Thursday, December 20, 2012

Military & Aerospace Electronics gives unmanned vehicle technology the attention it deserves

Posted by John Keller

THE MIL & AERO BLOG, 20 Dec. 2012. The growing importance of unmanned vehicles stands as a testament to the evolution of military technology, and that's the reason that Military & Aerospace Electronics is introducing an unmanned vehicles section in the monthly print magazine, and a companion monthly e-newsletter that goes to subscribers on the third Tuesday of every month.

Unmanned vehicles, which operate on and below the oceans, in the air, in space, and on the ground, enable fundamental improvements in intelligence, surveillance, and reconnaissance, and are poised to take center stage as front-line weapon systems that help keep humans out of harm's way.

It stands to reason that Military & Aerospace Electronics should be paying unmanned vehicles the kind of attention that this new technology deserves. You can view our inaugural Unmanned Vehicles eNewsletter online at

When we look at military history, we can point to a handful of technological breakthroughs over the past 5,000 years that transformed warfare, and gave almost an overwhelming advantage to the forces that had these new technologies.

These breakthroughs include the chariot, which for the first time gave speed and mobility to fighting forces and laid the groundwork for the cavalry (chariots also set the standard gauge for modern railroads, but that's another story).

Sailing ships brought warfare to the oceans. The cannon rendered castles and fortresses obsolete. The machine gun neutralized the infantry and cavalry charge. The submarine to this day remains the only true stealth technology. Paratroopers and helicopter air assault forces did for 20th century warfare what the chariot gave to the ancient world. The aircraft carrier defined the notion of power projection, and the atom bomb remains the most powerful weapon known to man.

These technological breakthroughs initially made their users invincible. It took time, espionage, innovation, and a lot of clever thinking to come up with ways to defeat these technologies. For a good long time, each one was king of the battlefield.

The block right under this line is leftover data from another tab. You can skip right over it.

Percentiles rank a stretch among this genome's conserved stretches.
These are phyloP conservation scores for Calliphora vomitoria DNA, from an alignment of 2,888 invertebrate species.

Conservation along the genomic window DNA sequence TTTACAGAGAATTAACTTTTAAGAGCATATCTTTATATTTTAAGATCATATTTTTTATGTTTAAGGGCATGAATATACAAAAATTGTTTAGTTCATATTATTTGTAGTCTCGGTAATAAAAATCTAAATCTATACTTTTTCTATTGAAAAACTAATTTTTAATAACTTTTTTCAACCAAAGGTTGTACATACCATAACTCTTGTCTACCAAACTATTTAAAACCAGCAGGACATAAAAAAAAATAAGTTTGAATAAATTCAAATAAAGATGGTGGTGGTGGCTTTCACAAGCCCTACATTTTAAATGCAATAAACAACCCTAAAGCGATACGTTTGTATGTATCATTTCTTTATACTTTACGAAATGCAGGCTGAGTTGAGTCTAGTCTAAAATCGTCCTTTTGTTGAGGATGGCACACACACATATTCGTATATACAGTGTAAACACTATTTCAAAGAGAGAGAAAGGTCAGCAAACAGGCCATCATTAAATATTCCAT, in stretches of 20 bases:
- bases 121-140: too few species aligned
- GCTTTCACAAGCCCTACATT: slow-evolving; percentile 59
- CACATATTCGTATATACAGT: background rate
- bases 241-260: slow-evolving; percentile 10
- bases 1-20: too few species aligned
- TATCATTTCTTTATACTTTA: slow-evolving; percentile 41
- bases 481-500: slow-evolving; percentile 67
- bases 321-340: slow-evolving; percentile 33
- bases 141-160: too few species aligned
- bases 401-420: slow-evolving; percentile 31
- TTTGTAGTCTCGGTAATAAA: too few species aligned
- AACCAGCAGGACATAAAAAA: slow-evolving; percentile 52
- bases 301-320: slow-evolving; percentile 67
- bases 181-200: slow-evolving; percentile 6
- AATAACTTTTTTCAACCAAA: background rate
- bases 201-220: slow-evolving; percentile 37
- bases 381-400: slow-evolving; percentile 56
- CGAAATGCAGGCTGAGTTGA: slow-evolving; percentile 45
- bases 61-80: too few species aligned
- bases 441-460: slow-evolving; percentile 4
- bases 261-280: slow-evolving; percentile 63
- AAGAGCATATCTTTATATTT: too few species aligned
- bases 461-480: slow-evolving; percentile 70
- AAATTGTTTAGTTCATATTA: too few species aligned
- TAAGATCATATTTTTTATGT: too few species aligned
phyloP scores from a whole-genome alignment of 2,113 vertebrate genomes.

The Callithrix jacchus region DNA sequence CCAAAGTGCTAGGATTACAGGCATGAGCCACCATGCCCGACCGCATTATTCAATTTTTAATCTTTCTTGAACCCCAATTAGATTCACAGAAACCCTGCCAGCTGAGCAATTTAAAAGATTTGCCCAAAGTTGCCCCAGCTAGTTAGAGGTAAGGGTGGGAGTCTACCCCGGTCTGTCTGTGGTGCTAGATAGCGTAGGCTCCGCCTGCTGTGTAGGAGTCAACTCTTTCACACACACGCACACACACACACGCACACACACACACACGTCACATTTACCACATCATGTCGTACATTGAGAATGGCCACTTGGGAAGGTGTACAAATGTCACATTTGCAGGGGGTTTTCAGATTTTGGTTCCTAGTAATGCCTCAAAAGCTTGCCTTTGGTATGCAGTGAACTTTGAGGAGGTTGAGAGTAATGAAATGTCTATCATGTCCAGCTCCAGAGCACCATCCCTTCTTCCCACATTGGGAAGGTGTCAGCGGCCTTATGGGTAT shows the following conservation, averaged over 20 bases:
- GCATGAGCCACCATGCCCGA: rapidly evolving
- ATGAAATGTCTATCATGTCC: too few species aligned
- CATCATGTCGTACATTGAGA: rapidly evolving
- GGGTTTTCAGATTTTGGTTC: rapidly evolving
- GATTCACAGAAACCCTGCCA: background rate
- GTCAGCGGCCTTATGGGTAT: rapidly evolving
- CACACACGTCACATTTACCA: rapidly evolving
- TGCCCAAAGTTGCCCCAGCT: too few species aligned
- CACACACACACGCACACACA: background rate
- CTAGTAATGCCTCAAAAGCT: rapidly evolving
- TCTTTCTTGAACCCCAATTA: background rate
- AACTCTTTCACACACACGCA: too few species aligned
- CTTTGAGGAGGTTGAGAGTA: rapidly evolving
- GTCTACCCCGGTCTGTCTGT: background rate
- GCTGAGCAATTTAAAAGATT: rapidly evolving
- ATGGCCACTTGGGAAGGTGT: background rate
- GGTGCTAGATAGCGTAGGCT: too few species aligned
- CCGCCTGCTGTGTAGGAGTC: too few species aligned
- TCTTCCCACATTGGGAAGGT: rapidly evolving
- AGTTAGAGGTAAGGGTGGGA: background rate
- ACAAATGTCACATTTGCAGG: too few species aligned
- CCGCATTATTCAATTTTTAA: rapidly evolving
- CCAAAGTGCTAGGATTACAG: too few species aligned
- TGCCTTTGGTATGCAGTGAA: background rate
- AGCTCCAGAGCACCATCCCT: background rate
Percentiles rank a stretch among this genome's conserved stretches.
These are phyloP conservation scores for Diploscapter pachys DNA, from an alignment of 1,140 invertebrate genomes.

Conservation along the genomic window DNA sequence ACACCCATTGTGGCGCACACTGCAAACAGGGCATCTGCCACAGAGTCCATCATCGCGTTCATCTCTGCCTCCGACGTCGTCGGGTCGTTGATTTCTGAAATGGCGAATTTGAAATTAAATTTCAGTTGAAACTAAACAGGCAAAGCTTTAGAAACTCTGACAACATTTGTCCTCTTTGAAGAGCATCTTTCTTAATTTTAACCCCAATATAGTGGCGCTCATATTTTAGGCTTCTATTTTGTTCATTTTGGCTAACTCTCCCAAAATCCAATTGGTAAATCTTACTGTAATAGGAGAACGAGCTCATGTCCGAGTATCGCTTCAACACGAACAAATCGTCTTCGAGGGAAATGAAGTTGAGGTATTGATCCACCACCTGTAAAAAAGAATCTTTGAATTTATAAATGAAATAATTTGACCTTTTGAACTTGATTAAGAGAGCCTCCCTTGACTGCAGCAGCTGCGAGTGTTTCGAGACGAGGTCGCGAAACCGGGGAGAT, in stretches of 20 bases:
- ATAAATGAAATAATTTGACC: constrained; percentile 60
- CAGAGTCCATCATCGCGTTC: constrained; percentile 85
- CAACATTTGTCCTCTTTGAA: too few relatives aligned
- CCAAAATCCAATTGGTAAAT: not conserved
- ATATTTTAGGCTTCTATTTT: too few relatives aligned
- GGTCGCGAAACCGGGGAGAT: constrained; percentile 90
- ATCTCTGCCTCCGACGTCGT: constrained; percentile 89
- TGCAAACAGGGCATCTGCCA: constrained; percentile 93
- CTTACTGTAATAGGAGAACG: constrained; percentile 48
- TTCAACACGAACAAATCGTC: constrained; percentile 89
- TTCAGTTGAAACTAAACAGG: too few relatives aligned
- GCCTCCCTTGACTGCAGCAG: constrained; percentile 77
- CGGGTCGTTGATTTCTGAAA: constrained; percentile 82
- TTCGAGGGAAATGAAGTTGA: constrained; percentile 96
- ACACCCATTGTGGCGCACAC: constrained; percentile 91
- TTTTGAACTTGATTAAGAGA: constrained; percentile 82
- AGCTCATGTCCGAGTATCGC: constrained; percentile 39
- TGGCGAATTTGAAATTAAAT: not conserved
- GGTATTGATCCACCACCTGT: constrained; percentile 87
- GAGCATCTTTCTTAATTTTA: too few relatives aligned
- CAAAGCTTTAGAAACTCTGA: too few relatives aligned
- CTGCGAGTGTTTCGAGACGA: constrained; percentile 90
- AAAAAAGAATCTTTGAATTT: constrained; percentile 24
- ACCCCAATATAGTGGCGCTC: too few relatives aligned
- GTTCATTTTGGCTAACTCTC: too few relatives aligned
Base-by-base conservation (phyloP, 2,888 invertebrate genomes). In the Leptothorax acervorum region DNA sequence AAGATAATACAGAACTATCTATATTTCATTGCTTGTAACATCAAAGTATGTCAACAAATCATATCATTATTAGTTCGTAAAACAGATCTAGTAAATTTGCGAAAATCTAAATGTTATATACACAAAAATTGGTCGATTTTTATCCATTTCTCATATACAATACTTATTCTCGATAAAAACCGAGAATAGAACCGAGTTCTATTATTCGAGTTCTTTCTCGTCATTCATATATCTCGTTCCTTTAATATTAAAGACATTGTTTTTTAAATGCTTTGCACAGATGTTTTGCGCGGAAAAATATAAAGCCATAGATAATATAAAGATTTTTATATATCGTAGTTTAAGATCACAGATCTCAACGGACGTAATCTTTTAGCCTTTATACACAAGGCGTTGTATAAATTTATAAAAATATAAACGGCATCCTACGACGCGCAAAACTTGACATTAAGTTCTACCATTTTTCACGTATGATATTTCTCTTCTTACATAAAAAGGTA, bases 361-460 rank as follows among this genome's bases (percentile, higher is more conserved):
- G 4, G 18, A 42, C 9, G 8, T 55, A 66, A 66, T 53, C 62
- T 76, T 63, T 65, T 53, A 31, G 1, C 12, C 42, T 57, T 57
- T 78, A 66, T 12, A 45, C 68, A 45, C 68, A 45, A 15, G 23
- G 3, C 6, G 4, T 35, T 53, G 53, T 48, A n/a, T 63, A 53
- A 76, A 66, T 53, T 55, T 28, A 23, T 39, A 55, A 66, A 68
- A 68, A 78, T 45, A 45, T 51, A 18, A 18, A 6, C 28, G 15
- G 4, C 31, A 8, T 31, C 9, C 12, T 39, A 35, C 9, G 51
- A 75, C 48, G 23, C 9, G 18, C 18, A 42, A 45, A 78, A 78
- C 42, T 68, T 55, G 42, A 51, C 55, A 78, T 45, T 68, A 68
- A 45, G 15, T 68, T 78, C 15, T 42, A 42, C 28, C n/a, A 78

So against this sweep of history, how might unmanned vehicles fit in? Are they as transformative as the chariot, the cannon, the aircraft carrier, or the atom bomb? Perhaps, or perhaps not. Time will tell the true advantages of the unmanned vehicle.

In history, cataclysmic battles and events clearly demonstrated the might of history's military breakthroughs. The 1274 BC Battle of Kadesh between the Egyptian and Hittite empires in modern-day Syria was the chariot's finest hour. The Ottoman siege of Constantinople in 1453 was perhaps the first devastating use of the cannon. The Battle of Midway in 1942 made the aircraft carrier king of the seas, and Hiroshima in 1945 ushered in the nuclear age.

Have we seen a Kadesh, Constantinople, Midway, or Hiroshima involving unmanned vehicles? Not yet, and perhaps not ever. Still, it's hard to argue that unmanned vehicles represent a transformative technology that can't be ignored.

The intelligence-gathering value of unmanned vehicles is well demonstrated. Unmanned aerial vehicles (UAVs) can remain on station over areas of interest sometimes for days at a time, making them one of the most valuable persistent-surveillance platforms available.

The real combat value of the unmanned vehicle today is far more political than it is military. Unmanned vehicles help keep humans out of harm's way. As a result, battlefield casualties can be reduced, and UAVs cut down on the possibility that a human aircraft pilot will be shot down, taken captive, and remain in the headlines for months, if not years.